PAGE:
"We believe the best way to reduce mental illness is to help these people find work or put them in courses related to their line of work in Iraq," Jamil said. Many highly educated Iraqis cannot find work in their fields because U.S. authorities don't recognize their licensing.
At Jefferson, some Iraqis have been open to working with a therapist, said Altshuler.
Hazim Ibrahem, an oral pathologist in Iraq, said he encouraged his wife, Shatha Ali, to seek help when she showed signs of depression, including suicidal thoughts. Ali did not need therapy, and was given a prescription for antidepressants.
"My wife was afraid no one was going to try to help her," said Ibrahem, a Philadelphia resident for three years.
"It was so hard in the beginning," Ali said through an interpreter. "I felt isolated when I first came, but now I feel better."
Iraqi refugees - accustomed to a state-run health care system - also face problems in navigating the bewildering world of U.S. health care.
Refugees in the U.S. qualify for eight months of Refugee Medical Assistance, which starts when they enter the country. After this, the medical coverage depends on various factors, such as a person's employment, said Leyla Dursunova, a nationalities center spokesperson.
Iraqi refugees are not used to making appointments and waiting more than a month to see a doctor, said Hend Azzerayer, a volunteer translator at the weekly clinic and at the women's health meetings who has a background in public health. Routine checkups and screenings as preventive care aren't common either.
The Iraqi women's health meetings "are a way to get people introduced on how things are run here and a means to get to know people," said Azzerayer.
"The real goal at the end of day is for these women to empower themselves," added Altshuler. "We want to keep [our refugee patients] in the health care system, instead of scaring them away."
Aimee Packer, a third-year resident at Jefferson Family Medicine, began the home meetings in October 2009 after she found the Iraqi women needed a more relaxed setting to talk about health.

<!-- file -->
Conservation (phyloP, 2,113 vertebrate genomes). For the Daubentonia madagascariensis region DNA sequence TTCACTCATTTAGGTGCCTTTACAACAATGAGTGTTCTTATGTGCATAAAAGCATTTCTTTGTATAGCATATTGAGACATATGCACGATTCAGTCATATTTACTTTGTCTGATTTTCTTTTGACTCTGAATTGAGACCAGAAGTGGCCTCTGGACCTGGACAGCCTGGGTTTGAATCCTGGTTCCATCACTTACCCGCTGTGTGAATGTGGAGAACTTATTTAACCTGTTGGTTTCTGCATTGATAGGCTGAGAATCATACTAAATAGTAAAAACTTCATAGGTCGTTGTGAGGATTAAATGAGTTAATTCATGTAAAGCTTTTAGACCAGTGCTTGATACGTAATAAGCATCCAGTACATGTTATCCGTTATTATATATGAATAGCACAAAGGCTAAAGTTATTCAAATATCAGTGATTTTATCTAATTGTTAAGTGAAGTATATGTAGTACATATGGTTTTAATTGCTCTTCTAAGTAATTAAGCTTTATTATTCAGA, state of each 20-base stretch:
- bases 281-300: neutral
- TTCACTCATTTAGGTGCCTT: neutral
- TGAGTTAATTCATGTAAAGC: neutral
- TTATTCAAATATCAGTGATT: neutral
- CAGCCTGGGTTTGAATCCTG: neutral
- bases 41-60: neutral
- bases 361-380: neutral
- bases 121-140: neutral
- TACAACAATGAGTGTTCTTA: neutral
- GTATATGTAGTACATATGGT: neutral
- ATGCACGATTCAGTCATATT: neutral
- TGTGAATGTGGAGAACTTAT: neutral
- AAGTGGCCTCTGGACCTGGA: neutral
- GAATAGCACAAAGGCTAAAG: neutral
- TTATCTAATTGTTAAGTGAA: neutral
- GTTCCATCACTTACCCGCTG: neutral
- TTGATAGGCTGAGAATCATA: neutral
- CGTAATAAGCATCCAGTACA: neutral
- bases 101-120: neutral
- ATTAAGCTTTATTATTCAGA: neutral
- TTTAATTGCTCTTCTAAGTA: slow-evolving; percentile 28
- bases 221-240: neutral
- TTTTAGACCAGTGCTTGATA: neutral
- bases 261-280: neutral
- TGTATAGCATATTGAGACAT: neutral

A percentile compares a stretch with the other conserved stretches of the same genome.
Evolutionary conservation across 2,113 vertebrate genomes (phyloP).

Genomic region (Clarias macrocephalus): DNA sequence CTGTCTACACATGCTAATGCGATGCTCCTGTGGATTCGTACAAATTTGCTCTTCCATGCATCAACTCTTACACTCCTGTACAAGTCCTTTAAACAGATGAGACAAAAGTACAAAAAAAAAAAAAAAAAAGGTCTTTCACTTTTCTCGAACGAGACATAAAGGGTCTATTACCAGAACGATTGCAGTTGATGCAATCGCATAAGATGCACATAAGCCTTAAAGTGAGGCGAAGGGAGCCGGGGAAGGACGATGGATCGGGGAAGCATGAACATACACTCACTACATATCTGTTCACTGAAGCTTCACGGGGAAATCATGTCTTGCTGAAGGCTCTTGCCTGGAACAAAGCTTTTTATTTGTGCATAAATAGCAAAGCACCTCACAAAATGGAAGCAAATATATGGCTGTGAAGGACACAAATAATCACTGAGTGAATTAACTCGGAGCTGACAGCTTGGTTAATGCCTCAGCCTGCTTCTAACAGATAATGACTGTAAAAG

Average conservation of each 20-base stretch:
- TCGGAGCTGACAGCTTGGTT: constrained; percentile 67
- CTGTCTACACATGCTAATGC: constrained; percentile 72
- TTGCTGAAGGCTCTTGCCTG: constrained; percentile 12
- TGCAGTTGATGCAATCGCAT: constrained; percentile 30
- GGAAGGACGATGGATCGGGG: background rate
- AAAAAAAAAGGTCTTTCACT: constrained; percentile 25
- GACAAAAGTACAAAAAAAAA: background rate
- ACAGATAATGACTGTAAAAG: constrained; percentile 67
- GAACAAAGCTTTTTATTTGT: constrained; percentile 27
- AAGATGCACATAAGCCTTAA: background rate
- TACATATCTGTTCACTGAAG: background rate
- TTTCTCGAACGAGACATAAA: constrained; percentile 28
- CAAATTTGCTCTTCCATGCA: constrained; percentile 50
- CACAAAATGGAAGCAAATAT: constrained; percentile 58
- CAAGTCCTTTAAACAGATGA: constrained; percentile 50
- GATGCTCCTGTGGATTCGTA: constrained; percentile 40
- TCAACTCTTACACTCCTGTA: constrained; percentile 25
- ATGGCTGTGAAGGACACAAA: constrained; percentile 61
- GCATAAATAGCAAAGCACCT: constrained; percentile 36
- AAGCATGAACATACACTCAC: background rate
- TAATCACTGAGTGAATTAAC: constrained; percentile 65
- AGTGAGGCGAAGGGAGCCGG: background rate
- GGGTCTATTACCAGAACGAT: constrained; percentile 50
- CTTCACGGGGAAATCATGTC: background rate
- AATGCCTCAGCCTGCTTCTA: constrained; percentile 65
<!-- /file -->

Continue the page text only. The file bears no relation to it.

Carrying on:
During appointments, doctors would ask the women about previous Pap smears, testing for sexually transmitted diseases, and birth control. Often they were ill at ease because they were seen with their husbands or were sharing through a male translator, Packer said.
"We felt there was a need for education before we could make these recommendations to them," Packer said. "Now that they have the information, it's much less of a barrier."
The meetings have introduced the women to nutrition, mammograms, prenatal care, and cervical cancer as well as domestic abuse and menopause.
"These aren't foreign topics, but not talked about in Iraq," said Fihan. "In Iraq, they don't have support groups like they do here, and we benefit from these groups."
Fihan, her husband, and two children have lived in Philadelphia for almost a year and a half, but two of her children, including Yassen, remain in the Middle East because of paperwork issues, she said.
"I try to be patient and hide it," said Fihan. "My husband's health has deteriorated due to this stress. He had a stroke. . . . We're even considering returning to Syria if they can't join us here."